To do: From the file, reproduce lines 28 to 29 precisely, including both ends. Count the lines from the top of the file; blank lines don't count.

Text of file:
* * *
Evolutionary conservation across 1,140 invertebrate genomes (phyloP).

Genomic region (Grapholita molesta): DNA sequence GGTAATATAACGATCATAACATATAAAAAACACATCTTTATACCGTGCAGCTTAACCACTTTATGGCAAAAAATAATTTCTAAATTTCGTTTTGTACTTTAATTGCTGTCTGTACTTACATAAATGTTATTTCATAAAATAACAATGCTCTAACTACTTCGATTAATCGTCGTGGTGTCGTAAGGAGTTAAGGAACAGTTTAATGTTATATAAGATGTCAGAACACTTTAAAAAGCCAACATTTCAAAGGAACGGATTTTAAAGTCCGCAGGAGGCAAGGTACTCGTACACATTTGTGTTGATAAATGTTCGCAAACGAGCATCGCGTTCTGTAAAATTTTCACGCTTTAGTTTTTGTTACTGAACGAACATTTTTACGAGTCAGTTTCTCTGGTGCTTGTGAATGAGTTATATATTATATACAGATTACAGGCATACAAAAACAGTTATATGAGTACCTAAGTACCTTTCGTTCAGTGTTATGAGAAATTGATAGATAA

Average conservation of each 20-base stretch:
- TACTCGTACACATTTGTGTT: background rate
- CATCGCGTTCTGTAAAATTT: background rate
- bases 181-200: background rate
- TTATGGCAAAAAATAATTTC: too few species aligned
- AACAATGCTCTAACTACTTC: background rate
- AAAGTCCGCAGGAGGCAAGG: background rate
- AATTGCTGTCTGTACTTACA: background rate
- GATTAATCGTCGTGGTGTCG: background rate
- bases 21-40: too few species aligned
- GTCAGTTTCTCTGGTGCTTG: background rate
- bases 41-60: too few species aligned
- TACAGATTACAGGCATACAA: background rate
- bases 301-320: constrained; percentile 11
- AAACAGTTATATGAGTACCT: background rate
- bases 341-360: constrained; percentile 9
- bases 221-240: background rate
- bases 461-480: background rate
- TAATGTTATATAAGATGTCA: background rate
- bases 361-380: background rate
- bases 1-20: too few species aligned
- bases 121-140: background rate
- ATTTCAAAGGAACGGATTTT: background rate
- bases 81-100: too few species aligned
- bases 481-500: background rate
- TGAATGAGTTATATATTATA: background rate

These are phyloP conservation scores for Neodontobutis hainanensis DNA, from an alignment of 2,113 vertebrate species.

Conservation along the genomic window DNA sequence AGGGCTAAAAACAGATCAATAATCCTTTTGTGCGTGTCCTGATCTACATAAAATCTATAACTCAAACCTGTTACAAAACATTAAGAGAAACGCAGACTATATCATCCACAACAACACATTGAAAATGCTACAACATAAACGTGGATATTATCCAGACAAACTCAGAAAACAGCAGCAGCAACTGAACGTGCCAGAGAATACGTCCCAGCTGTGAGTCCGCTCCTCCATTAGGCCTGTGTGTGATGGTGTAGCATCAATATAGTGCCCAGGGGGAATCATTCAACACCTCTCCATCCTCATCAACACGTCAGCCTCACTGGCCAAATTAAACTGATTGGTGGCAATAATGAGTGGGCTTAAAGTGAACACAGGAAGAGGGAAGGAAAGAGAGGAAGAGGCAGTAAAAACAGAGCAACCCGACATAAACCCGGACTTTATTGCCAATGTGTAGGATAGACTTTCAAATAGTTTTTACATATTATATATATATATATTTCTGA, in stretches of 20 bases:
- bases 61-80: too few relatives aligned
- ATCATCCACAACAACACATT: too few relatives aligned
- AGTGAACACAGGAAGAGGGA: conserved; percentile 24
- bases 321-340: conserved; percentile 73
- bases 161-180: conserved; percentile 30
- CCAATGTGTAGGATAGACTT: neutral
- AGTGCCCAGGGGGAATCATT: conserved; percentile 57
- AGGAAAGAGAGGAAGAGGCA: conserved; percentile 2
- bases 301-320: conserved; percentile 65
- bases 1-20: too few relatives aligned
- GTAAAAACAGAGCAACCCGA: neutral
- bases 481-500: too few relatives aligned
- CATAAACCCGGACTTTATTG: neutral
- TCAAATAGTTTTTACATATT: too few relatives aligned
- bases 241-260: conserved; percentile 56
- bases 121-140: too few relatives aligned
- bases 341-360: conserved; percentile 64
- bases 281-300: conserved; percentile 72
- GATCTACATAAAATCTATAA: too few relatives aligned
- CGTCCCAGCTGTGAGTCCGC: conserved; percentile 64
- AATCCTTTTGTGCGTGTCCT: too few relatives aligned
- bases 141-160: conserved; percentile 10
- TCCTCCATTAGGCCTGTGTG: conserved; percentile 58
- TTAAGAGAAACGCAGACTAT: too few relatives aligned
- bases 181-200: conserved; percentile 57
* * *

- TGAATGAGTTATATATTATA: background rate

These are phyloP conservation scores for Neodontobutis hainanensis DNA, from an alignment of 2,113 vertebrate species.